Comedian Byron Allen warms up the TV studio audience with disarming comedy, finding the funny as the minutes count down to showtime. But this isnï¿½t circa 70ï¿½s The Tonight Show- Itï¿½s the 100th episode of Allenï¿½s syndicated hit comedy game show ï¿½Funny You Should Askï¿½. And while Allen is now a billion-dollar media titan as founder, chairman and CEO of Entertainment Studios, he lives true to his heart with the same wide-eyed passion for punchlines as he had writing jokes for Jimmie Walker as a teenager for twenty-five bucks a pop. Those roots of his success are still being watered, and the fruit has come to fruition with Allen having created the largest privately held TV program library in the world, along with acquiring for theatrical and digital distribution hand-picked hit movies that have come to bear with the critically acclaimed Christian Bale epic, ï¿½Hostilesï¿½, the summer hit ï¿½47 Meters Downï¿½, and the upcoming April release of historical thriller ï¿½Chappaquiddickï¿½.
Inside Entertainment Studiosï¿½ Culver City soundstage, with lights, cameras, and a flurry of action, Byron Allen moves briskly on set to produce 5 new episodes of ï¿½Funny You Should Askï¿½ for the day, with a focus that is the reason and rhyme for his success. One of his stage-hands mops the floor to a shine and catches the ear of a busy Allen moving across set. Allen stops and commits all of his attention and focus to the man holding the mop, as if heï¿½s listening to one of his own executives, or one of his own children. He listens, he confirms, he listens some more, and he encourages him with a pat on the shoulder. Itï¿½s this type of respect and attention he gives to those around him that fosters a cohesive spirit of pride among his employees and executives- Something not often found on set or in companies today. This is a family.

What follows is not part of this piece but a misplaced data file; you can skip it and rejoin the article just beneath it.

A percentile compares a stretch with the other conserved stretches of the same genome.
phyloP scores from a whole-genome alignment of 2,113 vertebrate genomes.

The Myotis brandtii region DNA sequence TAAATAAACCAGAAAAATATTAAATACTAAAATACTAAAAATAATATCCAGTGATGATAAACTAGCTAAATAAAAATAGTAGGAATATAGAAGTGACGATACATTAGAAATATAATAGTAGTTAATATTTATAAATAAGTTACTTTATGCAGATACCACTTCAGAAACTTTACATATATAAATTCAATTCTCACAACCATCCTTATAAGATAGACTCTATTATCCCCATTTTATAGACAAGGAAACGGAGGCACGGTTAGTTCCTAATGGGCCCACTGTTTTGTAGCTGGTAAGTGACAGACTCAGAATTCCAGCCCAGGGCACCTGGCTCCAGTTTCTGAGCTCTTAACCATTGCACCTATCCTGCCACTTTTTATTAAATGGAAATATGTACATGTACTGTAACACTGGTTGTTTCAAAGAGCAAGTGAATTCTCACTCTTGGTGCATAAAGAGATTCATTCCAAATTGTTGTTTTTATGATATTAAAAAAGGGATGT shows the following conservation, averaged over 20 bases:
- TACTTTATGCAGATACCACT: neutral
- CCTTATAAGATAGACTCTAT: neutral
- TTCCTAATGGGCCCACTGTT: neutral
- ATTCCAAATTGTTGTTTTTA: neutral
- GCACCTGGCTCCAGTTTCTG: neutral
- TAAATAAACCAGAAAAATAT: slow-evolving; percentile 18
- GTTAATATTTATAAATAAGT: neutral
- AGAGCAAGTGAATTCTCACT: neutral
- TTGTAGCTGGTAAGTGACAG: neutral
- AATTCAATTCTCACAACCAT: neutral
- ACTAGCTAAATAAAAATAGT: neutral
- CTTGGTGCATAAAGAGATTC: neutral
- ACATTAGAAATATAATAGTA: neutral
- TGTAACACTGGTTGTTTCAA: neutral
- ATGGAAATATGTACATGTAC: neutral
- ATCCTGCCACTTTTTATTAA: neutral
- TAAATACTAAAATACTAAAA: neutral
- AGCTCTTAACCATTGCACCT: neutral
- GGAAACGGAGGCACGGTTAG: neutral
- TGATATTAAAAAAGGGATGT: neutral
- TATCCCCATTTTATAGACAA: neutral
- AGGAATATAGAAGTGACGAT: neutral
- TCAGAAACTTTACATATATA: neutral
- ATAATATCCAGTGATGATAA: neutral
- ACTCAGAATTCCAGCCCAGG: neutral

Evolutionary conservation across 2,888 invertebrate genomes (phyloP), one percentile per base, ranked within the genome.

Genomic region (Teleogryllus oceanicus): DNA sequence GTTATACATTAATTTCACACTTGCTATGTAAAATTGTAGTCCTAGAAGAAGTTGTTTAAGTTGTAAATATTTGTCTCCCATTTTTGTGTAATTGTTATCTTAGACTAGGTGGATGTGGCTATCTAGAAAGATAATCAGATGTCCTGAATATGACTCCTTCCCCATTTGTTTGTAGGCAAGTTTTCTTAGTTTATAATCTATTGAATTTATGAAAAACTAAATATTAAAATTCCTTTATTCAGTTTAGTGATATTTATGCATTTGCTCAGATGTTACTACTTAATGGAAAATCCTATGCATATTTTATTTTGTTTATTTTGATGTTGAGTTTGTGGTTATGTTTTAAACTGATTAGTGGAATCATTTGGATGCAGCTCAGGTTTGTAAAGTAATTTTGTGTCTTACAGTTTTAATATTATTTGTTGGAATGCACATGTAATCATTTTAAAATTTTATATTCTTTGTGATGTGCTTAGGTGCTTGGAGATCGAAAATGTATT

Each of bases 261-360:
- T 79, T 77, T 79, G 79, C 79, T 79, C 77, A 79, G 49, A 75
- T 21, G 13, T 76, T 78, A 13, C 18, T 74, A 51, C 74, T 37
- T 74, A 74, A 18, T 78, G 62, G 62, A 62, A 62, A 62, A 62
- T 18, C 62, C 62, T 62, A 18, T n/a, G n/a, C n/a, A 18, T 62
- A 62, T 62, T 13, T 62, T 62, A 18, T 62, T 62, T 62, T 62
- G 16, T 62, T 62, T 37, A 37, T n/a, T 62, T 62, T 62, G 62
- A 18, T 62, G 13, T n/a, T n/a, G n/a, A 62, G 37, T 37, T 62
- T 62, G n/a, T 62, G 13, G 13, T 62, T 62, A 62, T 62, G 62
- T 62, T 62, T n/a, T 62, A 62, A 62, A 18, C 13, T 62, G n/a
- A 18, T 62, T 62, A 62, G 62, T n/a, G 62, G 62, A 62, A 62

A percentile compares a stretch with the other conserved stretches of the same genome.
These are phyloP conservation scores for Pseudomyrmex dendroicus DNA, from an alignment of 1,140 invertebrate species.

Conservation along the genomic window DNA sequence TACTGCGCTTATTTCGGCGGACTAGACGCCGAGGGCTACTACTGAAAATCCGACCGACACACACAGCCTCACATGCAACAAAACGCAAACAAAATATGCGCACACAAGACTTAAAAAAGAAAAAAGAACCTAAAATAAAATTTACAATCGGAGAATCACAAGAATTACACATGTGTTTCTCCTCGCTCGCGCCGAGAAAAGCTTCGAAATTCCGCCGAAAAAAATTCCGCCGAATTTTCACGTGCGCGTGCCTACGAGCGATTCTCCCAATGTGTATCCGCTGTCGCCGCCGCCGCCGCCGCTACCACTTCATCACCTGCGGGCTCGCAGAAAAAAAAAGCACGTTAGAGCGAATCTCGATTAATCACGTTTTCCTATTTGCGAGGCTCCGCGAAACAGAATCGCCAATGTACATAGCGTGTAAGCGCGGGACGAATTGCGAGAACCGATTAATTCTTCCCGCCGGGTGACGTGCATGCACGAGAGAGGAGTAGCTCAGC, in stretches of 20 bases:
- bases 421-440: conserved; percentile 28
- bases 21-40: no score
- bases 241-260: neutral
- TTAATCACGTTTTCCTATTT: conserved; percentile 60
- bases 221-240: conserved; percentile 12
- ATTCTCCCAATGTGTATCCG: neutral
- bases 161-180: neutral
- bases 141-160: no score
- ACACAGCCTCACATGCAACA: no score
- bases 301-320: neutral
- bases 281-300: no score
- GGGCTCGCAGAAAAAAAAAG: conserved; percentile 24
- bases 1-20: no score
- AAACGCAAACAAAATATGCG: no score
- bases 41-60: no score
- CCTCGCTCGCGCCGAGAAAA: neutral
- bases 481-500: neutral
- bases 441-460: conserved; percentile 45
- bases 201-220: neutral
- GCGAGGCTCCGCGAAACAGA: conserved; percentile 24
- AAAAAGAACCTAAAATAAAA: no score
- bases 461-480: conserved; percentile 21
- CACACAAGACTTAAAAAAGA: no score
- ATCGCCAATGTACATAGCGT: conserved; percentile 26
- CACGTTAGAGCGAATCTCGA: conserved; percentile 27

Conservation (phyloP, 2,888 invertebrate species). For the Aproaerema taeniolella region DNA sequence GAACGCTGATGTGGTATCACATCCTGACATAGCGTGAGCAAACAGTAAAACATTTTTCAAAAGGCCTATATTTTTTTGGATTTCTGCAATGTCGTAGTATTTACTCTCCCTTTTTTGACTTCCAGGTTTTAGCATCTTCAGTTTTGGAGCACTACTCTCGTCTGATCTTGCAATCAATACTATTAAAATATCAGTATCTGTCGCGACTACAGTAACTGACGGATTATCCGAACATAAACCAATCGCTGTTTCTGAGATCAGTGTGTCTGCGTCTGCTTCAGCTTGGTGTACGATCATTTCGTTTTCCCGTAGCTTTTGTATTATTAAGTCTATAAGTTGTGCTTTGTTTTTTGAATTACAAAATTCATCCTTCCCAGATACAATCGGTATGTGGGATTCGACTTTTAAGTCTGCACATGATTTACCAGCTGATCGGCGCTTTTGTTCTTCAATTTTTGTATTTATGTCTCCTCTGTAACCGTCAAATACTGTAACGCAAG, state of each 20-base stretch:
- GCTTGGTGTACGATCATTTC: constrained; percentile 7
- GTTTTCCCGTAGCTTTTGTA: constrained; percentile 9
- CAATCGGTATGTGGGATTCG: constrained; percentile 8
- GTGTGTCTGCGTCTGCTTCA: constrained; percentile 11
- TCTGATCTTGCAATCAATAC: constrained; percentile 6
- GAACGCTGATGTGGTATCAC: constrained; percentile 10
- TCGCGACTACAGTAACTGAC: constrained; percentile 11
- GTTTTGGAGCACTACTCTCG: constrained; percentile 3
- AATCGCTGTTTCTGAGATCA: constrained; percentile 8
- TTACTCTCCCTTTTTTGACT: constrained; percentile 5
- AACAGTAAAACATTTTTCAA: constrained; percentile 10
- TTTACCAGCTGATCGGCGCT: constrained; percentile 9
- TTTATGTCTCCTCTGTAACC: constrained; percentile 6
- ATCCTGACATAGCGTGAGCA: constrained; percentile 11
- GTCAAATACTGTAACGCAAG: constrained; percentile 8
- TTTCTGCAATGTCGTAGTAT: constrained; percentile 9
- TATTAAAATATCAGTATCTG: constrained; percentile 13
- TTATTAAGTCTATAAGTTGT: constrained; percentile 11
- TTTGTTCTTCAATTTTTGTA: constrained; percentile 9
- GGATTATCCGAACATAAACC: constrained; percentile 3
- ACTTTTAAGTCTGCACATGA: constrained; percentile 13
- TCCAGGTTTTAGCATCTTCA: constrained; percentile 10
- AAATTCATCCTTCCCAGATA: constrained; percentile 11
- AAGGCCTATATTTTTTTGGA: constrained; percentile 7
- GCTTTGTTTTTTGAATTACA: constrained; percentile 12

As taping begins, Allen does double duty producing from his chair on the panel while serving up clever quips and one-liners alongside other icons of comedy, including Louie Anderson, Jon Lovitz, Sherri Shepherd, and Billy Gardell. Todayï¿½s fourth episode will be the 100th of the series, and the pace only slows for a brief lunch at craft services where Allen sits amongst his crew, with his mother, Executive Producer and Entertainment Studios Co-Founder, Carolyn Folks, at his side. Iï¿½m introduced to the showrunner of the series, Executive Producer, Scott Satin, whoï¿½s a walking testament to Allenï¿½s eye for talent after discovering Satin submitting Jokes for The Byron Allen Show in 1988 while washing cars for Dick Clark. Today, thirty years later, the two describe one another like brothers, still collaborating and creating comedy day in and day out for ï¿½Funny You Should Askï¿½. He reflects on the showï¿½s hybrid format of comedy and game- ï¿½On that first episode we shot, none of the comedians knew what we were filming- if they were going to look good or bad. They were scared- as they should be.
We had to convince them to just trust us, and weï¿½ll create and produce the show to bring the best out of them. It was just like a first date. They had no idea what they were getting into, but then right after that first break, they knew there was something special.ï¿½ On the synergy he has with Byron after decades of producing comedy together, he turns sentimental, ï¿½We’re very like-minded. We literally could have been brothers, both personally and professionally. He’s a stand-up comedian, so what comes out of his mouth on stage is very personal to him. Being able to write for him- I feel such pride.ï¿½
“He understands what happens between New York and L.A.
He knows what is the heart of America”
TV ï¿½game show guruï¿½ Bob Boden, who joined the show as season one began a year ago, sheds light on Allenï¿½s midas touch, and his belief that ï¿½Funny You Should Askï¿½ will become a generational success. ï¿½Byron is the next great game show mogul. Heï¿½s already that many times over in different fields, but he really didnï¿½t tackle game shows until about a year ago with this format. Heï¿½s connected to the viewers and public in a way that Iï¿½ve rarely experienced in my career. He understands what happens between New York and L.A. He knows what is the heart of America. He knows that humor, especially in the times weï¿½re living in, is a very important element as a draw for any entertainment vehicle, but particularly a game show. I think this show can run forever.ï¿½